Mr. Mates : Yes, I can confirm that. The deployment of Army units in support of the RUC in Northern Ireland is a matter for the General Officer Commanding, but we shall seek to provide the maximum support with regiments of the British Army, which are provided by the Ministry of Defence to the GOC in Northern Ireland.
Mr. Maginnis : Is not the Minister frustrated and angered by the intergovernmental council and seven years of the Anglo-Irish Conference, which, we were told, would end frustration and create consensus? David Andrews, the Irish Republic's Minister for Foreign Affairs, continues to indulge in megaphone diplomacy to the extent that he exacerbates problems. We know that we have difficulties, but he pours oil on the fire and embarrasses everyone who is working to bring a degree of nomality to the streets of Northern Ireland.
Mr. Mates : I am certainly not frustrated by the process of the intergovernmental talks, but I strongly agree with the hon. Gentleman that we set up the mechanism so that these difficulties could be examined and representations made in private. I further agree with the hon. Gentleman that, in these circumstances, megaphone diplomacy seldom helps.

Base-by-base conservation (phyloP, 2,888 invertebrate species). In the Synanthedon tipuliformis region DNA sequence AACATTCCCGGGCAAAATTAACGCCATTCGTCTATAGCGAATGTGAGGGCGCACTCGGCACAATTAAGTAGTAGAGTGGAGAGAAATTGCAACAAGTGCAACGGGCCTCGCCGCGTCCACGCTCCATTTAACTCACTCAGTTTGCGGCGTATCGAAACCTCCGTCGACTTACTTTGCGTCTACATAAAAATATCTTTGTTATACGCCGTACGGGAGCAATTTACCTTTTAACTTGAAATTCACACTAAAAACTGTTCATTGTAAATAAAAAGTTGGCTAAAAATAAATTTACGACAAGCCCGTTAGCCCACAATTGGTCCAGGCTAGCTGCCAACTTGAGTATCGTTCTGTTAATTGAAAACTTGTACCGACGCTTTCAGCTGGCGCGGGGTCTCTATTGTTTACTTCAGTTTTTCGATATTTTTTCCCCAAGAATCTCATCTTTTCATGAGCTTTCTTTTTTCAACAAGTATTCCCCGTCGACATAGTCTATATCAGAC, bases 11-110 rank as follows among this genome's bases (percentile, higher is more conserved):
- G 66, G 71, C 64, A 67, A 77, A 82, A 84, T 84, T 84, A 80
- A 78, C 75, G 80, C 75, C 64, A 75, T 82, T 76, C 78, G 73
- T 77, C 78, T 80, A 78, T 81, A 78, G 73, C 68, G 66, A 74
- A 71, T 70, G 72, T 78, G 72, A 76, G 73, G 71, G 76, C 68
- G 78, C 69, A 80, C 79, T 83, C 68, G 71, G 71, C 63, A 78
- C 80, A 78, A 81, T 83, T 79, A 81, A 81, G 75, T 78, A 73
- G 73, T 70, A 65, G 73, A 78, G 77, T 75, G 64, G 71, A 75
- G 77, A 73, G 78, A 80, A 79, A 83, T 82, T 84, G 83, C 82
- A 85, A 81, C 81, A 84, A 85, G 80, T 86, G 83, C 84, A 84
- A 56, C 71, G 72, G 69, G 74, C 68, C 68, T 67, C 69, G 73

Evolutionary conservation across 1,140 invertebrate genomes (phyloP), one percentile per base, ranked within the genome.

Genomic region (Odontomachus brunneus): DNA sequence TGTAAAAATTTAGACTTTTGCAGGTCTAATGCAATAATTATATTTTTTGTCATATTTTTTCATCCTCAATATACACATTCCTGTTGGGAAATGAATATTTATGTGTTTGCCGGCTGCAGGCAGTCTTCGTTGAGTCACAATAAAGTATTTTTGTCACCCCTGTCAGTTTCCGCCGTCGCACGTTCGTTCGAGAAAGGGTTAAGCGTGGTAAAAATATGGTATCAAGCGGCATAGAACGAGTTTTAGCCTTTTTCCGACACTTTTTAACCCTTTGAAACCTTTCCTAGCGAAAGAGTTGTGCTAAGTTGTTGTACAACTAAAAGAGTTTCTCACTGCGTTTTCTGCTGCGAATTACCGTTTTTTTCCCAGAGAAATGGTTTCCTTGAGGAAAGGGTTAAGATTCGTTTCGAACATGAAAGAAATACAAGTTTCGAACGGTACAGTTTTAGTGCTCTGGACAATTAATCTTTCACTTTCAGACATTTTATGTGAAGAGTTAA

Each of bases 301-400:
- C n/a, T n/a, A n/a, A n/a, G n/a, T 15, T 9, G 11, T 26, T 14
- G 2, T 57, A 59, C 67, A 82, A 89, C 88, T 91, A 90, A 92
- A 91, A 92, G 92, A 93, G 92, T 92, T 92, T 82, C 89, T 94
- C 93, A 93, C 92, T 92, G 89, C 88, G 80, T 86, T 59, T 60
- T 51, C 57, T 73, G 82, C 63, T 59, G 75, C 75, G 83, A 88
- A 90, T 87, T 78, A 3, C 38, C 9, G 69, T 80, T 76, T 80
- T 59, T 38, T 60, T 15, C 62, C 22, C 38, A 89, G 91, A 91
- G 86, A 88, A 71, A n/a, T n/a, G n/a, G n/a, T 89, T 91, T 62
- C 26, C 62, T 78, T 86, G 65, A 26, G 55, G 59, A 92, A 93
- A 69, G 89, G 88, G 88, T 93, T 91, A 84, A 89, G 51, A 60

Mr. Budgen : Would not constitutional progress in Northern Ireland be better advanced by setting up a proper system of local government so that issues such as metal windows could be decided by the people of Northern Ireland, rather than having grandiose schemes that pander to the impertinent interference of the Americans and of the citizens of the Republic in the affairs of Northern Ireland?
Mr. Mates : All these matters, and others, are being discussed in the talks that my right hon. and learned Friend the Secretary of State is holding with the political parties in Northern Ireland, and they can all be resolved if those talks are successful.